Numerous city groups and non-profit organizations met, deciding to create a Fringe festival of their own.
“There really is nothing else like it in the city. The festival serves as an avenue for both traditional and nontraditional artists to exhibit,” Stanton said. “I think of it being a grass-roots, organic entity that allows people to create in a way that doesn’t have restrictions. It’s a very open-ended concept to what arts-making was.”
Moffat was a veteran Fringe supporter from Australia. She came to Indianapolis in 2005 to help volunteer her time with the initial IndyFringe Festival. After the first festival, she was asked to work for full-time for the Fringe effort.
Nonprofit groups such as the Arts Council of Indianapolis and the Central Indiana Community Foundation provided funding. Fringe festival organizers from Minneapolis and Atlanta came to help with the organization and setup of the event.
More than 20 groups performed that first year. In the seven years since, the slate has grown to 64 acts showcasing edgy and more mundane talents.
The organization has been built on a commitment to not censoring or jurying performers to its festival, Moffat said. The first troupes to sign up are in.
That leads to diverse local and national groups doing everything from traditional and bawdy British ballads to plays about a feminist Nancy Drew.
But its uniqueness also made it difficult to attract a consistent audience, Moffat said. All of the proceeds taken from festival ticket sales are funneled back to performers.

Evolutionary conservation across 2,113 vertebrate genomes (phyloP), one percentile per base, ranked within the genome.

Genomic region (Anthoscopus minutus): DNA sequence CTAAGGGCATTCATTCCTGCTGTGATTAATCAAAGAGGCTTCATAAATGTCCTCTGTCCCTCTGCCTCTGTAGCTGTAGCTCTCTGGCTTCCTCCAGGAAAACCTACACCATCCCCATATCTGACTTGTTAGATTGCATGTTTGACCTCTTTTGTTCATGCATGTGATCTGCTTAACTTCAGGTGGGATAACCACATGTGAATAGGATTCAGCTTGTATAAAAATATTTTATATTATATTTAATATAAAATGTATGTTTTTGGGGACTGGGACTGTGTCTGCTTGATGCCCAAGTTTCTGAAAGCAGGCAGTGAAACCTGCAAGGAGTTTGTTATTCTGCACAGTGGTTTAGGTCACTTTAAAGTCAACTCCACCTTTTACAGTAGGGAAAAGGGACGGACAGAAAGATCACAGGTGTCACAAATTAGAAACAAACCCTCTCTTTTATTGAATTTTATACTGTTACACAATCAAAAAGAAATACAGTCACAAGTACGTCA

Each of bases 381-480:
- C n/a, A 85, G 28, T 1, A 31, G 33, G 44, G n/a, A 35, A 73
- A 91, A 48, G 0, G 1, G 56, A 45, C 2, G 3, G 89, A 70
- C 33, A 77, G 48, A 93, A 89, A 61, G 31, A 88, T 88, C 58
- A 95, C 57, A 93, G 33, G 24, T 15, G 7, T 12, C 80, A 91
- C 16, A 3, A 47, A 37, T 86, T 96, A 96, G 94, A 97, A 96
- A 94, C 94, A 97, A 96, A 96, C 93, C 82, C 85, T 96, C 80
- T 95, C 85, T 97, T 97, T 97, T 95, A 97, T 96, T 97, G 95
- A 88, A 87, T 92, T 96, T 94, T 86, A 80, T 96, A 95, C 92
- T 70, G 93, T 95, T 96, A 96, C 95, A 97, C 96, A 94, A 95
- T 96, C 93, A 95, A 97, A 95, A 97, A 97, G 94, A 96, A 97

So to ensure that the organization had enough to keep marketing and growing the festival, another source of revenue was needed.
“The festival for a lot of people is challenging. And we needed to get an income stream that would support the festival, because we give back 100 percent of the box office,” she said.
Last year, more than $105,000 was raised and returned to performing artists, Moffat said. Attendance grew 22 percent from 2011 to 2012, when 15,000 people attended.
Organizers started looking for a place to showcase year-round shows. They found a derelict house at the far end of Massachusetts Avenue, purchased it and fixed it up.
Events range from DivaFest, a collection of original work by female playwrights, to Act a Foo, an interactive improvisational troupe. Feminist poets address the modern perils of being a girl, and Young Actors Theatre hosts discussions with area teens about problems they face.